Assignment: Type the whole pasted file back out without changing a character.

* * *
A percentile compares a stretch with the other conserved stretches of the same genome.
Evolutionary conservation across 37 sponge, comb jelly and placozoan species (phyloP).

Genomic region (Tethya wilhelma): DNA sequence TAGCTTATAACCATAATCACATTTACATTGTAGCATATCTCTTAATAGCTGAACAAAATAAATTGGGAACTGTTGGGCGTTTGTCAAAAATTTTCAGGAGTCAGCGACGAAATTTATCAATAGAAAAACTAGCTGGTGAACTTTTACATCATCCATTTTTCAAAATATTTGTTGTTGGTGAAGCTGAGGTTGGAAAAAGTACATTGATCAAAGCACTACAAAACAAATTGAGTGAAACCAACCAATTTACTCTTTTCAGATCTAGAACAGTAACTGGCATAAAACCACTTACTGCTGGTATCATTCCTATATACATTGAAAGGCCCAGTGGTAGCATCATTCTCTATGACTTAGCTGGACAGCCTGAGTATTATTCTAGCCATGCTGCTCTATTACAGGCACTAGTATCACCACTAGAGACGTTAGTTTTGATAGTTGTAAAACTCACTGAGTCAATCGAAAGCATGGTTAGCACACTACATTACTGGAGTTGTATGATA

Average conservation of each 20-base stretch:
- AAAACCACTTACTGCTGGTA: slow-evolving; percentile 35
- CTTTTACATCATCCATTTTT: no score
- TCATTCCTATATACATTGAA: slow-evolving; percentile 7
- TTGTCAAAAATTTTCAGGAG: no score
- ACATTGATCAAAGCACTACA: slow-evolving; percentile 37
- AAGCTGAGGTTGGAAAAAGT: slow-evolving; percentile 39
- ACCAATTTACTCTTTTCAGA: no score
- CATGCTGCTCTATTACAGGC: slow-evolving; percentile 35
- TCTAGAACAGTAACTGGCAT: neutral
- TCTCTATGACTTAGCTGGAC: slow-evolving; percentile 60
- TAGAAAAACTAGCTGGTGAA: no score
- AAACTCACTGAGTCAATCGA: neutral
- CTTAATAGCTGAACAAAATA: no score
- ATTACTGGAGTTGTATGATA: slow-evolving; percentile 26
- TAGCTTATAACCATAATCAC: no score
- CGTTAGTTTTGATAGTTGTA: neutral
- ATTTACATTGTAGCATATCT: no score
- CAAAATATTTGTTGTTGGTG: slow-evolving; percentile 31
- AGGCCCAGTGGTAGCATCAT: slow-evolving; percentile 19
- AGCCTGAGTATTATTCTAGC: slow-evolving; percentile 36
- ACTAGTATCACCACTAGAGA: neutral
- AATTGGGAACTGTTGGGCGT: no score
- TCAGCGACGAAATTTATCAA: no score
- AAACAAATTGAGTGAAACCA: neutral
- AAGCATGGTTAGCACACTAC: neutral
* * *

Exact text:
A percentile compares a stretch with the other conserved stretches of the same genome.
Evolutionary conservation across 37 sponge, comb jelly and placozoan species (phyloP).

Genomic region (Tethya wilhelma): DNA sequence TAGCTTATAACCATAATCACATTTACATTGTAGCATATCTCTTAATAGCTGAACAAAATAAATTGGGAACTGTTGGGCGTTTGTCAAAAATTTTCAGGAGTCAGCGACGAAATTTATCAATAGAAAAACTAGCTGGTGAACTTTTACATCATCCATTTTTCAAAATATTTGTTGTTGGTGAAGCTGAGGTTGGAAAAAGTACATTGATCAAAGCACTACAAAACAAATTGAGTGAAACCAACCAATTTACTCTTTTCAGATCTAGAACAGTAACTGGCATAAAACCACTTACTGCTGGTATCATTCCTATATACATTGAAAGGCCCAGTGGTAGCATCATTCTCTATGACTTAGCTGGACAGCCTGAGTATTATTCTAGCCATGCTGCTCTATTACAGGCACTAGTATCACCACTAGAGACGTTAGTTTTGATAGTTGTAAAACTCACTGAGTCAATCGAAAGCATGGTTAGCACACTACATTACTGGAGTTGTATGATA

Average conservation of each 20-base stretch:
- AAAACCACTTACTGCTGGTA: slow-evolving; percentile 35
- CTTTTACATCATCCATTTTT: no score
- TCATTCCTATATACATTGAA: slow-evolving; percentile 7
- TTGTCAAAAATTTTCAGGAG: no score
- ACATTGATCAAAGCACTACA: slow-evolving; percentile 37
- AAGCTGAGGTTGGAAAAAGT: slow-evolving; percentile 39
- ACCAATTTACTCTTTTCAGA: no score
- CATGCTGCTCTATTACAGGC: slow-evolving; percentile 35
- TCTAGAACAGTAACTGGCAT: neutral
- TCTCTATGACTTAGCTGGAC: slow-evolving; percentile 60
- TAGAAAAACTAGCTGGTGAA: no score
- AAACTCACTGAGTCAATCGA: neutral
- CTTAATAGCTGAACAAAATA: no score
- ATTACTGGAGTTGTATGATA: slow-evolving; percentile 26
- TAGCTTATAACCATAATCAC: no score
- CGTTAGTTTTGATAGTTGTA: neutral
- ATTTACATTGTAGCATATCT: no score
- CAAAATATTTGTTGTTGGTG: slow-evolving; percentile 31
- AGGCCCAGTGGTAGCATCAT: slow-evolving; percentile 19
- AGCCTGAGTATTATTCTAGC: slow-evolving; percentile 36
- ACTAGTATCACCACTAGAGA: neutral
- AATTGGGAACTGTTGGGCGT: no score
- TCAGCGACGAAATTTATCAA: no score
- AAACAAATTGAGTGAAACCA: neutral
- AAGCATGGTTAGCACACTAC: neutral